As temperatures soar in Ireland, an increased number of heatstroke cases have been brought to our attention. It is important that we are all aware of these conditions to allow us to have fun with our furry friends in the warmer months.


What is it?

Heatstroke is an illness caused by the pet’s core body temperature rising too high. Mammals regulate their temperature constantly, meaning our core body temperature barely changes at all. When the temperature reaches a certain level, the tissues become damaged and reactions that normally occur in the body stop. Mammals are very sensitive to temperature changes hence the body’s ability to shiver and sweat involuntarily dependant on temperature stimulus. However, cats’ and dogs’ sweating mechanisms are much less effective than humans’. We have sweat glands spread around our whole body but cats and dogs mainly only have them around their footpads.


Symptoms of heatstroke

Symptoms differ depending on the species of the pet.

They will first show: panting, laying around a lot, lethargic behaviour, increased heart rate, dribbling and foaming from the mouth.

If the heat stroke becomes more serious then you may see your pet collapse, with reddened skin, dizziness, vomiting and diarrhoea, bright red gums and tongue. They may suffer from tremors or seizures, and eventually may die without treatment.


Which animals are most likely to get heatstroke?

Brachycephalic breeds who have flat faces (e.g. pugs) are likely to suffer as they struggle to pant effectively reducing their ability to lose heat via the mouth. Bachycephalic cats and rabbits (e.g. Persians and Lionheads) are also at higher risk, as their shorter noses cool them less effectively.

Animals with a very thick coat or/and excessive fat are likely to suffer. The extra layers act like insulators trapping heat within the body and reducing the rate at which it can leave the body.


Regulating the body temperature uses a series of complex mechanisms and communication pathways within the body. In young animals, these mechanisms may not be fully developed and therefore their heat regulation is not as effective.

Older animals may not be able to regulate their body temperature as well either as their internal body communication becomes less effective and reactions taking place occur more slowly.


What should I do if I think my pet has heatstroke?

Seek veterinary attention as soon as possible.

While at home, you need to gradually cool your pet down. If you cool your pet down too suddenly, you may send them into shock, so it is usually best to use cool or tepid, rather than ice water. This can be trickled over the skin.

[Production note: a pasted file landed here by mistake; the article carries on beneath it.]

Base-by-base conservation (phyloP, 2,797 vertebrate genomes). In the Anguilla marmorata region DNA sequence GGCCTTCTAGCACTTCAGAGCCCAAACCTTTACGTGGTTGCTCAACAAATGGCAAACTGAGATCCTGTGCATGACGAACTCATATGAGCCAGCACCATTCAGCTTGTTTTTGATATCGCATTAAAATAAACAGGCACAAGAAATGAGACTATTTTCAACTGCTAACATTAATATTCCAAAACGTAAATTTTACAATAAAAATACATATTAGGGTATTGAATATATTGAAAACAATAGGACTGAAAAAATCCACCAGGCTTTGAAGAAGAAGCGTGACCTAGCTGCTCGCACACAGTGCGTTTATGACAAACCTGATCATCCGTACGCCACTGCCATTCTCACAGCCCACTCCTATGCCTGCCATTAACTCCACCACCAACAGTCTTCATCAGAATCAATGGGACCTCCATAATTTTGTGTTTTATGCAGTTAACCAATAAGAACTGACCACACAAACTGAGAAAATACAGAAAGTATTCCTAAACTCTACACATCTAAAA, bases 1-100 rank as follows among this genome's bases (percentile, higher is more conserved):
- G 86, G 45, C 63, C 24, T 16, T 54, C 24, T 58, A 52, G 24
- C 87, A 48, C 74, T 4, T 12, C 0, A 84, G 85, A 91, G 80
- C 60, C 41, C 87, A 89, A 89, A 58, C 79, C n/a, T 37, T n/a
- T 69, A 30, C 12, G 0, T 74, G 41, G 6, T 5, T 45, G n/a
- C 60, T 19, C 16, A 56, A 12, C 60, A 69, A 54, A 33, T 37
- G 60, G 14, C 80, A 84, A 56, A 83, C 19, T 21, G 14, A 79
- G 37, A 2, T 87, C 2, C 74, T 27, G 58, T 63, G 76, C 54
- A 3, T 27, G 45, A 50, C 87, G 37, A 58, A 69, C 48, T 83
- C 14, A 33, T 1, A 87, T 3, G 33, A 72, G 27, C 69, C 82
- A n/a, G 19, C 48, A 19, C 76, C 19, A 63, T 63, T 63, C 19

You can apply a damp cloth to your pet’s skin. Be sure to repeatedly rotate the cloth and resoak it every 2-3 minutes in cold water to ensure the cloth remains cool.

Encourage your pet to drink small volumes of water. This can help to rehydrate the body. Ensure they do not gulp it down quickly as this can cause further damage.


How do I prevent heatstroke?

All animals need a constant water supply. The water needs to be kept cool and clean to keep it palatable.

Small animals kept outside in cages need to be moved into shaded areas. Direct sunlight in warm weather is dangerous as it easily leads to overheating, that they cannot escape.

Letting your animals out into their runs or out of the house early and late in the evening is a good way to prevent overheating. The cooler weather allows your pet to exercise to a higher intensity whilst the weather is cooler meaning they have less energy during the middle of the day. This prevents exercise at peak heat times. Dogs should be walked in cooler parts of the day too. Warmer weather makes animals exercise intolerant so do not push your pet to do more exercise than they are willing to do. You may also have to hold back enthusiastic dogs to prevent them from over-exerting themselves in the heat.

Placing your animal’s bed, toys, food and water in the shade while they are outside is a good way to encourage your animal to remain in the cool weather.

If possible, you should try to keep your animal in the house during peak heat season.

Many breeds of dog have different coats for different seasons. These coats are supposed to replace each other as the weather and daylight hours change; however, the growth cycle of each coat may not fall perfectly meaning you have multiple coats present at one. By grooming, we can help to remove the extra hair that has not yet fallen out. Additionally, some dogs do not moult and need their fur trimming in order to help them remain cool. Different breeds require the maintenance of different hairs for thermoregulation so it is often best to get a professional groomer to remove the hairs rather than trying to do it yourself.


Heatstroke is a very serious condition and it should be treated rapidly. It is easy to prevent allowing us to enjoy time playing with our furry friends in the summertime.